So You Finally Want To Do Astrophotography (REVISED)?

There are three main reasons why you would want to get into astrophotography.

The first reason: you know someone and have seen their pictures, especially if the pictures are as good as any that you’ve seen.
The second reason: you have observed in telescopes as far as your eyes can see, and are ready to take your observing to the next level!
The third reason: you yourself are already a photographer in your own light, and want to start taking pictures of the sky.

Astrophotography is practically a new level of observing the sky. While you may not be directly seeing the object with your eyes, your camera will reveal things that you previously couldn’t see! Plus, it’s YOUR equipment that makes this possible!
When you get the focus precise, the exposure settings, and the object(s) in the correct spot for the image, astrophotography is a rewarding experience!

When looking at the deep sky, even with larger telescopes under ideal skies, you can get disappointed because they don’t look like the detailed colorful images you expected. This is by sheer virtue of the objects being too far away, and your eyes not adapting to color in low light settings. Your eyes constantly shuttering like a camera at 1/50th of a second on average… therefore your eyes can only allow so much light.

Cameras work similarly to an eye, except they have one major factor – you can set their shutter speeds as long as you want! Therefore, they allow much more light to accumulate their sensors than a human eye ever could – revealing details that you previously could never see!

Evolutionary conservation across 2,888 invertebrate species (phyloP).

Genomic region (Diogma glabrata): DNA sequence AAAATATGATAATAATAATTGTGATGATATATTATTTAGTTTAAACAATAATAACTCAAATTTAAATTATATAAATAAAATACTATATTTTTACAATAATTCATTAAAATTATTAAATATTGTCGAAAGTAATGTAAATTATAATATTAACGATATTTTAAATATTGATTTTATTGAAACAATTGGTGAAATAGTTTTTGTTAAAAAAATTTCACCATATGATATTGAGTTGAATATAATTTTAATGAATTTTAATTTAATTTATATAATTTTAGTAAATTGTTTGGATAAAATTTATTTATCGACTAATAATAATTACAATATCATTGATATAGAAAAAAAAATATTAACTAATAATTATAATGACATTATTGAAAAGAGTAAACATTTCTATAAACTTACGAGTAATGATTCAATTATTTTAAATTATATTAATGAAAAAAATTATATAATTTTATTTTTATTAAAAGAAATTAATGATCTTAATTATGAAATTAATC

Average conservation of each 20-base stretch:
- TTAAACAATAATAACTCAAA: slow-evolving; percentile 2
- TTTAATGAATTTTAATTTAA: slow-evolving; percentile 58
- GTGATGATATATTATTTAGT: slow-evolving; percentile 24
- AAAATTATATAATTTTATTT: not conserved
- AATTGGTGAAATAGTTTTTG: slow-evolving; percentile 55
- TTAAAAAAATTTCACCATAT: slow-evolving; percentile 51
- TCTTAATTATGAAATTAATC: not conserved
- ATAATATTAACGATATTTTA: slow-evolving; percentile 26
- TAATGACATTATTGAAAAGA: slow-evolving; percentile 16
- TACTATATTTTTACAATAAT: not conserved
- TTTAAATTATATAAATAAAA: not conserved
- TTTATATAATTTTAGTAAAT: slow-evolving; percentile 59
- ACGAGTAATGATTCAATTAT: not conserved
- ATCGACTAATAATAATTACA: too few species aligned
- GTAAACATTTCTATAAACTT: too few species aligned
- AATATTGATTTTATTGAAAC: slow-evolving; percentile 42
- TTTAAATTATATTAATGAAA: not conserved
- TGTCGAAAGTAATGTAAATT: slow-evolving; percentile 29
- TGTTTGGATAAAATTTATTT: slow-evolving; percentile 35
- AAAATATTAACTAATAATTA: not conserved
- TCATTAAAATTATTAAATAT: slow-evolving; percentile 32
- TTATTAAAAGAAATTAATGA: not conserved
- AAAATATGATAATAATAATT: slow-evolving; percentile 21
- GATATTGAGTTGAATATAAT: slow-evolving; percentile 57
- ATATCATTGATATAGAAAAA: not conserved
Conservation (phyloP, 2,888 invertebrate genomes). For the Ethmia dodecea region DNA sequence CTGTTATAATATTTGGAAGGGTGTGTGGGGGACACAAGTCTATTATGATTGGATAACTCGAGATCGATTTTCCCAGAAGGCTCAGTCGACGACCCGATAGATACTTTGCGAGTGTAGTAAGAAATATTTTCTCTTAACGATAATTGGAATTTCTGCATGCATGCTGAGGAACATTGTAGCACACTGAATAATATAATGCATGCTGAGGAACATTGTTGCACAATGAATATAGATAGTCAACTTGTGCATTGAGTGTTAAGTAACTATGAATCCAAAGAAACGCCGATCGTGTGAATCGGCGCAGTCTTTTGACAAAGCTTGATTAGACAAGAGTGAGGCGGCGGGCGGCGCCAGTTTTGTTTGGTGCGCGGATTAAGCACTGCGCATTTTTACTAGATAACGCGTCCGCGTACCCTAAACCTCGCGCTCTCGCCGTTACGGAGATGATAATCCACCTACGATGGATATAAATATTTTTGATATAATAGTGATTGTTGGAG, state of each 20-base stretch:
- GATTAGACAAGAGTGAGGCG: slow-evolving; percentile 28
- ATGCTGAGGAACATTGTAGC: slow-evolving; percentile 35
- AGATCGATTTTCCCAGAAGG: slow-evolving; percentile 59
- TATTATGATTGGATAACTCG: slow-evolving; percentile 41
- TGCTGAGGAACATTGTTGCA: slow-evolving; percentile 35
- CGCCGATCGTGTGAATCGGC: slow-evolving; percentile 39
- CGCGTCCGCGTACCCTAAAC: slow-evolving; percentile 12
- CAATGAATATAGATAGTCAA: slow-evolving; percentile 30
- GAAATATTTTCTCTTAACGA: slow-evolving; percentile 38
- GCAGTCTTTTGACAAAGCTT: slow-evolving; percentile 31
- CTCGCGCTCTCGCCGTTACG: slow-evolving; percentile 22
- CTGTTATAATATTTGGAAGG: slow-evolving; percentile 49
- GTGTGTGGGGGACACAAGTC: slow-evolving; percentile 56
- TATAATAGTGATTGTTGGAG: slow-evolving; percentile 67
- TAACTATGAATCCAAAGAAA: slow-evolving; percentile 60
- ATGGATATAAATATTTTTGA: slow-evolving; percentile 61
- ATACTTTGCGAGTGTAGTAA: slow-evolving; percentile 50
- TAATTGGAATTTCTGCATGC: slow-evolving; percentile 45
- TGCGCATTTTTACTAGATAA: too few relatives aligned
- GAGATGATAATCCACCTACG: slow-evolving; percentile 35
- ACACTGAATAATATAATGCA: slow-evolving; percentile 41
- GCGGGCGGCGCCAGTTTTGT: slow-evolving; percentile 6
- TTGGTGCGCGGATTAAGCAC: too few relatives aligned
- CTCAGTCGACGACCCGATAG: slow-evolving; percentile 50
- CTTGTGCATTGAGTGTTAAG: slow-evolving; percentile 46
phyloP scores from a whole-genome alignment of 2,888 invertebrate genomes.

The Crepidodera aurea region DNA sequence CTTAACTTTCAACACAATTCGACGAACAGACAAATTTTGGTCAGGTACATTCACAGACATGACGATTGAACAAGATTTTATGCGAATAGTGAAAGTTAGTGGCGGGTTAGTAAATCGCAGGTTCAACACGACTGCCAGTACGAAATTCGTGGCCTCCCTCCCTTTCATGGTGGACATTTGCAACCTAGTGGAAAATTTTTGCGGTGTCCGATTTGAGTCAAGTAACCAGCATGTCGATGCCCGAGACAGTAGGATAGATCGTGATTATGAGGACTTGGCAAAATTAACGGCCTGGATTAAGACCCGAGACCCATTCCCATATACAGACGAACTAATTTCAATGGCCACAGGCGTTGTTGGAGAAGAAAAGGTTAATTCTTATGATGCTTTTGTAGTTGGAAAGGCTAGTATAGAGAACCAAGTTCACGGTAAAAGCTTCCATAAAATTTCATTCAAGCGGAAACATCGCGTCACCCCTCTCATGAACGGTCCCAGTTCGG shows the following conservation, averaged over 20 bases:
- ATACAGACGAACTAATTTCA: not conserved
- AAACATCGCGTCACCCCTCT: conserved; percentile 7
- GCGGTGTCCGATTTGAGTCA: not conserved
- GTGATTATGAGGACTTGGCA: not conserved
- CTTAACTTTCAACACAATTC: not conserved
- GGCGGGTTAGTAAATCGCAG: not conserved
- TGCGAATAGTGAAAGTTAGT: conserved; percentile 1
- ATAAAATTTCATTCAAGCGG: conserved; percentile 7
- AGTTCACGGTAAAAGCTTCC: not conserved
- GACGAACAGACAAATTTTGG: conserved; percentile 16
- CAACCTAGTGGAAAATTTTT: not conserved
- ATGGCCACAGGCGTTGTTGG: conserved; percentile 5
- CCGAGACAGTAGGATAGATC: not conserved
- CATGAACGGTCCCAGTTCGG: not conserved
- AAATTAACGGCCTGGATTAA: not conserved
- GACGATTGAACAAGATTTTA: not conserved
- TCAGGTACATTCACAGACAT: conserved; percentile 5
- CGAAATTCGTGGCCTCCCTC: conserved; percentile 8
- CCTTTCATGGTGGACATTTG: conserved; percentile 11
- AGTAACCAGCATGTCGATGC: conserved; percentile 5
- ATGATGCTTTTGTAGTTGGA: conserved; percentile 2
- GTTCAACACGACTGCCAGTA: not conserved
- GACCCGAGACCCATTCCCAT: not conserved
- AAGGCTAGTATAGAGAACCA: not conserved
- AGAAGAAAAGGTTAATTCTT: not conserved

As far back as the late 19th century, astrophotography became the preferred research tool for astronomy, and it is still done today for data analysis as well as new discoveries.

Many professional research telescopes are strictly cameras – for example, the 48 inch Samuel Oschin Telescope at Palomar Observatory. Remotely operated by Caltech in Pasadena, it can survey and photograph the entire sky in three days – of which small changes days apart can be detected and further analyzed with their 200 inch Hale telescope. This is how KBO’s like Eris and Sedna were discovered!

Don’t Buy The Equipment If You Don’t Intend On Using It!

A huge pet peeve for telescope users, and astronomers in general, is hearing about someone else’s telescope equipment collecting dust. Yours truly has guided people to the right kind of equipment needed for what they want to do, but then nothing happens. They try it, and then get frustrated their images aren’t there yet, and then stop.

Life events (work, home life, etc.) can also prevent you from investing the time and effort, which is understandable.

The other thing is while visual telescopes alone can be expensive, adding an expensive camera to the budget, plus other accessories (adapters, guiders, filters, etc) needed to achieve the images you are going for takes more money out of your pocketbook.

Image Processing is Your Friend!

Using Jupiter as an example, Certain exposure times will bring out details on the planet Jupiter, but underexpose the surrounding moons. Then you get the right amount for Jupiter’s moons, but then planet itself is overexposed. There is no rule against having Jupiter and it’s moons look correctly, especially if you’re trying to capture how your eyes see it!

The left image above is a single 15 minute sub exposure, and the image to the right is the 64 minute stacked image after all the individual sub exposures have been combined.

Nearly all shots have been processed in some way, and more often than not, pictures of anything are stacked composites.  This is done to reduce the noise, make objects look sharper, and to bring out the details you’re showcasing. When it comes to the finished picture, it doesn’t matter what you did to fix it, it only matters how it looks!

There’s No Wrong Way To Shoot The Sky!

There are numerous methods that can be done, but it all starts with what camera you have. Even your smartphone can now be used as a tool to get started!